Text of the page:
In a recent article, we confirmed that RTI is applicable to any non-governmental organization that uses government funding, whether from the government of Sri Lanka or a foreign government. Considering the vast number of such organizations, we inquired about the impact this holds for researchers, as their work would be subject to RTI.
Professor S.P.F. Senaratne, a veteran consultant anthropologist, discussed the implications of RTI on research carried out by such institutions. He expressed concern about the ability to access such information.
‘I once undertook a project for a certain government body: an investigation into the operations of one of their institutes. In a project like that the final report is a public document. So at no point would I need to prevent anyone from public access to that report. The issue arises when whatever is said in the report is something that the organization itself will not want to reveal, especially where the findings are in some way inimical to the interests of the organization.’
Prof. Senaratne then exemplified such a situation he encountered while doing a consultation for an NGO in India. ‘I had to say that [the NGO’s] project was ill-conceived and its results were quite short of their target. About forty copies of the report were printed but about five were distributed.’ Under RTI regulations the document would also be accessible to the general public if so requested. Previously, such reports would only be circulated amongst intended stakeholders.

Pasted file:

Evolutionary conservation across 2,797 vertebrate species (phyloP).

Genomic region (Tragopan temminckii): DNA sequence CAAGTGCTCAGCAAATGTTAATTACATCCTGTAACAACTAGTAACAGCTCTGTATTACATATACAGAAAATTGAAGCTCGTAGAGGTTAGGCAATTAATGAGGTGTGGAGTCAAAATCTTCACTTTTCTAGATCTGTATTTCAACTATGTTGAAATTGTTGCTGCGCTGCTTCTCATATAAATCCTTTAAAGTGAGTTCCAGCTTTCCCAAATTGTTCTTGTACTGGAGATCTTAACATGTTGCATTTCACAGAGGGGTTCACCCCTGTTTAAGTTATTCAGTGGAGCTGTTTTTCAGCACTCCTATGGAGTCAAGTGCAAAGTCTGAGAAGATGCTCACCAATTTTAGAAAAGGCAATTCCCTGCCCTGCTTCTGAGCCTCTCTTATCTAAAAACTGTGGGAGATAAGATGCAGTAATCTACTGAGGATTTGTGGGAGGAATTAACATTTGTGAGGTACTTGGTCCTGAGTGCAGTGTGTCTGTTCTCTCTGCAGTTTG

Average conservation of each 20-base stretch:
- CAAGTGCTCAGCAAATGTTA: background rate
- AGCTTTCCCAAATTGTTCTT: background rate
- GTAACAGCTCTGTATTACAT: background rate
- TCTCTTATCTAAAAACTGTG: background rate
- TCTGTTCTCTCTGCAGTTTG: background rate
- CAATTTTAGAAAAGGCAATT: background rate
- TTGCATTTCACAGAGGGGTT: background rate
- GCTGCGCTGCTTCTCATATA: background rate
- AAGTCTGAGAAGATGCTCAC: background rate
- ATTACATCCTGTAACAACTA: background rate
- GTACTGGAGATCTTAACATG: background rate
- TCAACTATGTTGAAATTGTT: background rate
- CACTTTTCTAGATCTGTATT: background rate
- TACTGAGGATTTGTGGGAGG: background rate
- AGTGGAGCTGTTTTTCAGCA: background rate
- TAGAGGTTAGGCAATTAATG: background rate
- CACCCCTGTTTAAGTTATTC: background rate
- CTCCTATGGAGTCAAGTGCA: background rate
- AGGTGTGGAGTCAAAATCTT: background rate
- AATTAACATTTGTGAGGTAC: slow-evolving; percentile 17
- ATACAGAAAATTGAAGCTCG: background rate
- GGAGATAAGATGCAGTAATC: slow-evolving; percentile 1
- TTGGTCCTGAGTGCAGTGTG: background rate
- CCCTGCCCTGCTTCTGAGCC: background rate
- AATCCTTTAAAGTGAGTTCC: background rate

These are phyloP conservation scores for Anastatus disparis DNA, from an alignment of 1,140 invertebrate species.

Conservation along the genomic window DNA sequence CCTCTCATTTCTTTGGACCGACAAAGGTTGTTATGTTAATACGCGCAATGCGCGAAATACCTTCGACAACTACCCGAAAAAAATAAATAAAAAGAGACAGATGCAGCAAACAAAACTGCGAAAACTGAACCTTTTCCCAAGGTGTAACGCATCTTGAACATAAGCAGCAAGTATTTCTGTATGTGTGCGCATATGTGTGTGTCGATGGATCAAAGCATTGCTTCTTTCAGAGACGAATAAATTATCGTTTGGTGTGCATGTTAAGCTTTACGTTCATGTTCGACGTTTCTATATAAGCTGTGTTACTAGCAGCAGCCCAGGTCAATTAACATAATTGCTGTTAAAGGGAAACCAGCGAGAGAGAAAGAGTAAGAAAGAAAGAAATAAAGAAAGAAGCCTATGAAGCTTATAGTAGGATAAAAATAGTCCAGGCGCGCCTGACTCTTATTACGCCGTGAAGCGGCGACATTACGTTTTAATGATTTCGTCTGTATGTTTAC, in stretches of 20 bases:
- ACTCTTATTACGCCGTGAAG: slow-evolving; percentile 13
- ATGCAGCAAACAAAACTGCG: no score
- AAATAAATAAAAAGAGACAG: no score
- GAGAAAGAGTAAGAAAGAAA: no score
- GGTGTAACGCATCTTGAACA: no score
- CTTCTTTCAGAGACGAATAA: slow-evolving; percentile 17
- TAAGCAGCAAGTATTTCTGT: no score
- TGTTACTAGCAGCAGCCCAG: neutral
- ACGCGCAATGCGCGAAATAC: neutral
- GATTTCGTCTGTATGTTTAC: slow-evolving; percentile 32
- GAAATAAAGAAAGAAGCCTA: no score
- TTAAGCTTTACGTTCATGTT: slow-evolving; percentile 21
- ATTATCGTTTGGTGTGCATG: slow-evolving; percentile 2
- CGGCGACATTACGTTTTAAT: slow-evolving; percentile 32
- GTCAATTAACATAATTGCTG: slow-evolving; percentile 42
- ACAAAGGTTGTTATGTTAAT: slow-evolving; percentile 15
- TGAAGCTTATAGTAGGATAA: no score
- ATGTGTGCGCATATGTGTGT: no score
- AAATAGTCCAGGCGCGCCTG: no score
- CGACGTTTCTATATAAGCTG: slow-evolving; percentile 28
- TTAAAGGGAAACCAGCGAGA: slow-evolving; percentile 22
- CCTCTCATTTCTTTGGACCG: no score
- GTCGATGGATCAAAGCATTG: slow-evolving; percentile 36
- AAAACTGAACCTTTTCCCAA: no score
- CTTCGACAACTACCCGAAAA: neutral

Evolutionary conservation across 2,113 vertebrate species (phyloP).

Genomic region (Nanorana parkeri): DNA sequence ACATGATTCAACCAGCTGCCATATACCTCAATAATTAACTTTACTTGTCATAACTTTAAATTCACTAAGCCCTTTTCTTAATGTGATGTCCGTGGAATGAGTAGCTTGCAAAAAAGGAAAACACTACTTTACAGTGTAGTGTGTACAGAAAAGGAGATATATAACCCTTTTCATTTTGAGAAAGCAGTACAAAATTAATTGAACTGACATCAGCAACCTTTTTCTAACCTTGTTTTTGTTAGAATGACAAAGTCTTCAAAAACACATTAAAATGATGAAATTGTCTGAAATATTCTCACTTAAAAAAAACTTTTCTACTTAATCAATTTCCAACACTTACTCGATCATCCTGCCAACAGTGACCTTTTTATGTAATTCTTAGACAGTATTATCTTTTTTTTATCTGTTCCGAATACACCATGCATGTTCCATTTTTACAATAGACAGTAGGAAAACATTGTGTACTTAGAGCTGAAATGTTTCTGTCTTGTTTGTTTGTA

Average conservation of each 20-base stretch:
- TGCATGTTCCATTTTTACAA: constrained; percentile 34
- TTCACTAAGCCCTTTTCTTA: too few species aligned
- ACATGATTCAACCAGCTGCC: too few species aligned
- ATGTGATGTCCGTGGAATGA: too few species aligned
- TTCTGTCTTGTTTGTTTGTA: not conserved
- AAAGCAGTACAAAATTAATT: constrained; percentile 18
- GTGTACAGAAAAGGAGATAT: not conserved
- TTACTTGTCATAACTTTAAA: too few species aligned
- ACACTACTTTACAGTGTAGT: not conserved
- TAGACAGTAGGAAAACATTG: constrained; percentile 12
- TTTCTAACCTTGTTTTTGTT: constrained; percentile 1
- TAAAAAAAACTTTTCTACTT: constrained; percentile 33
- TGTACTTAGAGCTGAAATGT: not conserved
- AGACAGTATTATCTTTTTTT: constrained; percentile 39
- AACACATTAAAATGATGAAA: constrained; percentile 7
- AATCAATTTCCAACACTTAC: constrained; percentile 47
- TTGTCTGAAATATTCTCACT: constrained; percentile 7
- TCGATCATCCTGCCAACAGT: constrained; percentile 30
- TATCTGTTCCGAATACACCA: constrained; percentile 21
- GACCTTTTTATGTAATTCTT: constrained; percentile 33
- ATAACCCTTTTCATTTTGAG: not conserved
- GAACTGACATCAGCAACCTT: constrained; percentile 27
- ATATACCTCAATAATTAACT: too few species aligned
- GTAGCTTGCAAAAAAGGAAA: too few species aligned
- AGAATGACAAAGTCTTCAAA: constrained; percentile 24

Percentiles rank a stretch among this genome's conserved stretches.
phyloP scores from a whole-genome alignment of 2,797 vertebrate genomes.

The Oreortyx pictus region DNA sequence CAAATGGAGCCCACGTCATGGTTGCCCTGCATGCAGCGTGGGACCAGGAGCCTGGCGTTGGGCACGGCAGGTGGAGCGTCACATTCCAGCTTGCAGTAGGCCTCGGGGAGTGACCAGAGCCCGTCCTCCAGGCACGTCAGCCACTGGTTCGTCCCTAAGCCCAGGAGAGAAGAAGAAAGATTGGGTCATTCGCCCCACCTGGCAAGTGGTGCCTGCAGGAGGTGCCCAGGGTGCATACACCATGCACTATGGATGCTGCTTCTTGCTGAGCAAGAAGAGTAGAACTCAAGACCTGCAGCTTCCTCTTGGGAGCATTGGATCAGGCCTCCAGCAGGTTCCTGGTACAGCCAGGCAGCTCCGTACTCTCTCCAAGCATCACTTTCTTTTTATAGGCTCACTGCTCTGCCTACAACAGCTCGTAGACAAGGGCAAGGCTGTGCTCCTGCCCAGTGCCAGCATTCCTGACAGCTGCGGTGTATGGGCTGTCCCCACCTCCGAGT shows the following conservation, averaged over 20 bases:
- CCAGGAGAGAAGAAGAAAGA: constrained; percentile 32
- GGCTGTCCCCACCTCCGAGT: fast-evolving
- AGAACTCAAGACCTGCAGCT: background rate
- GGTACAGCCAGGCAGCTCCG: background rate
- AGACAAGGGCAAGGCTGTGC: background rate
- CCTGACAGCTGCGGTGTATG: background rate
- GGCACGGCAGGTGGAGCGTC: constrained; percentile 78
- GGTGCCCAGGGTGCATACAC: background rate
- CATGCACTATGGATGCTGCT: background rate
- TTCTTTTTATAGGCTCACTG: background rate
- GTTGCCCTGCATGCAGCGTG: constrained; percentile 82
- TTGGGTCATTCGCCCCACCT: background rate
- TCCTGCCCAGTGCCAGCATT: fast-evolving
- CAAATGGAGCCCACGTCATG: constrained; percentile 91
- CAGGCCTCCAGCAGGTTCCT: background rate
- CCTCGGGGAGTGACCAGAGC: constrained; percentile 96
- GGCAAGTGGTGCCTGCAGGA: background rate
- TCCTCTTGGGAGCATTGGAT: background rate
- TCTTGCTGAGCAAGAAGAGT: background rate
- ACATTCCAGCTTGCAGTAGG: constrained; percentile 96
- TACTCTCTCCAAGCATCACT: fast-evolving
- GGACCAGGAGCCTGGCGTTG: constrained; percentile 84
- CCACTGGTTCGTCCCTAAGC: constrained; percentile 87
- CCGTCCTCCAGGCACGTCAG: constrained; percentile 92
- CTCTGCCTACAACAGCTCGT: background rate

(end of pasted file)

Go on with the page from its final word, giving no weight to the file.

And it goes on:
However, the anthropologist was more so concerned about people accessing raw, uninterpreted data. ‘Suppose I go on with the study and a certain amount of data is collected and I have not yet interpreted it but the information is available in its raw form. As a researcher I would resist [people having access to this under RTI]. My raw data, uninterpreted by me, put into the hands of somebody else who does not the background in which this data was collected, the hypotheses which underlay that collection – well, that data in somebody else’s hands could be misinterpreted.’ He illustrated further by relating a case where an external organization requested for the anthropologist’s raw data during a study. ‘They knew that we had materials which was useful to them. They wanted our data – not our report. There, I had to say no, you are not getting the data.’
RTI regulations enable any citizen to access recorded information held by organizations that fall under the category ‘public authority’, which includes NGOs that are funded by foreign or Sri Lankan governments.